Background: The number of long-term US cancer survivors is expected to double by the year 2050. Although primary care physicians (PCPs) provide the majority of care for long-term cancer survivors, to the authors' knowledge, few data to date have detailed PCP practice patterns, attitudes, and challenges in caring for long-term cancer survivors.
Methods: Self-administered surveys were mailed to 406 community- and academic-based general internal medicine physicians in Denver, Colorado. Survey development included in-depth physician interviews and pretesting. Of the 299 responses, 72 were ineligible; an analysis of the data from 227 surveys is presented.
Results: The response rate was 76%. Community-based PCPs comprised 70% of completed surveys. Reported care patterns were assessed to create a multidimensional care score reflecting levels of attention to 4 areas of survivorship care: monitoring for cancer recurrence, management of late effects, sexual functioning, and mental health. Only 24% of PCPs met criteria for routinely providing more multidimensional survivorship care. More recent medical school graduates reported providing less multidimensional survivorship care when compared with their more experienced colleagues. Approximately 82% of PCPs believed that primary care guidelines for adult cancer survivors are not well defined, and 47% of PCPs cited inadequate preparation and lack of formal training in cancer survivorship as a problem when delivering care to long-term survivors.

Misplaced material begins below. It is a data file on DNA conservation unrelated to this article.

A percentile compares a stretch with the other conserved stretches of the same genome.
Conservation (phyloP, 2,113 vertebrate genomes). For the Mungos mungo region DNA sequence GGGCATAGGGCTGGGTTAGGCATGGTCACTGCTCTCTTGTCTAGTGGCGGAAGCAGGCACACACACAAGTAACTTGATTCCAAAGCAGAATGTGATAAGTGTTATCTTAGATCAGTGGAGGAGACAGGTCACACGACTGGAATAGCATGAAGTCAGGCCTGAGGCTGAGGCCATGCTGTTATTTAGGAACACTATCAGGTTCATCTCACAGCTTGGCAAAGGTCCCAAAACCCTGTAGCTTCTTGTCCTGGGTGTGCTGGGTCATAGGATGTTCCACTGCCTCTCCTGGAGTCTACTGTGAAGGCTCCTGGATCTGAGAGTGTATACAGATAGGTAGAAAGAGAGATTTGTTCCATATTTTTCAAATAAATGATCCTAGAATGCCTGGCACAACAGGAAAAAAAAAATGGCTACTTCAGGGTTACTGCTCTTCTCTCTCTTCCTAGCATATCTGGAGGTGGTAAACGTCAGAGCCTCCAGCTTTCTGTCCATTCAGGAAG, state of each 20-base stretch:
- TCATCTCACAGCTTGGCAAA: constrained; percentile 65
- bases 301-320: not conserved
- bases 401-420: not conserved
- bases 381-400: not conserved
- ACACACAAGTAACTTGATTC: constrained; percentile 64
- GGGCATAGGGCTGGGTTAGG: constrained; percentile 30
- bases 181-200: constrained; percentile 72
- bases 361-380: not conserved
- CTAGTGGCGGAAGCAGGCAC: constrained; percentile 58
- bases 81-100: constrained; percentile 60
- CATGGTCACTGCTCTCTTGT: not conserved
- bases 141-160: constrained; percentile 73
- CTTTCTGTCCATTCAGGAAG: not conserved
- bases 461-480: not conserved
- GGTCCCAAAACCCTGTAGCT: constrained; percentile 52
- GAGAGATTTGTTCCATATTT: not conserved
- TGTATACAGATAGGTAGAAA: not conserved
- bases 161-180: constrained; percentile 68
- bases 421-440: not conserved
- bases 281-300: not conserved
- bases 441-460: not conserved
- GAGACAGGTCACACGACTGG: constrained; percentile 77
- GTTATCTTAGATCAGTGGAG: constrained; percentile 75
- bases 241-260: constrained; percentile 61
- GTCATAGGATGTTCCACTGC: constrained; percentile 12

Conclusions: Although PCPs provide the bulk of care for long-term survivors within the survivorship phase of the cancer trajectory, only a small subset have reported providing multidimensional survivorship care. Results underscore a need for substantially increased training in survivorship care to support the delivery of multidimensional primary care for long-term survivors.
Copyright (c) 2009 American Cancer Society.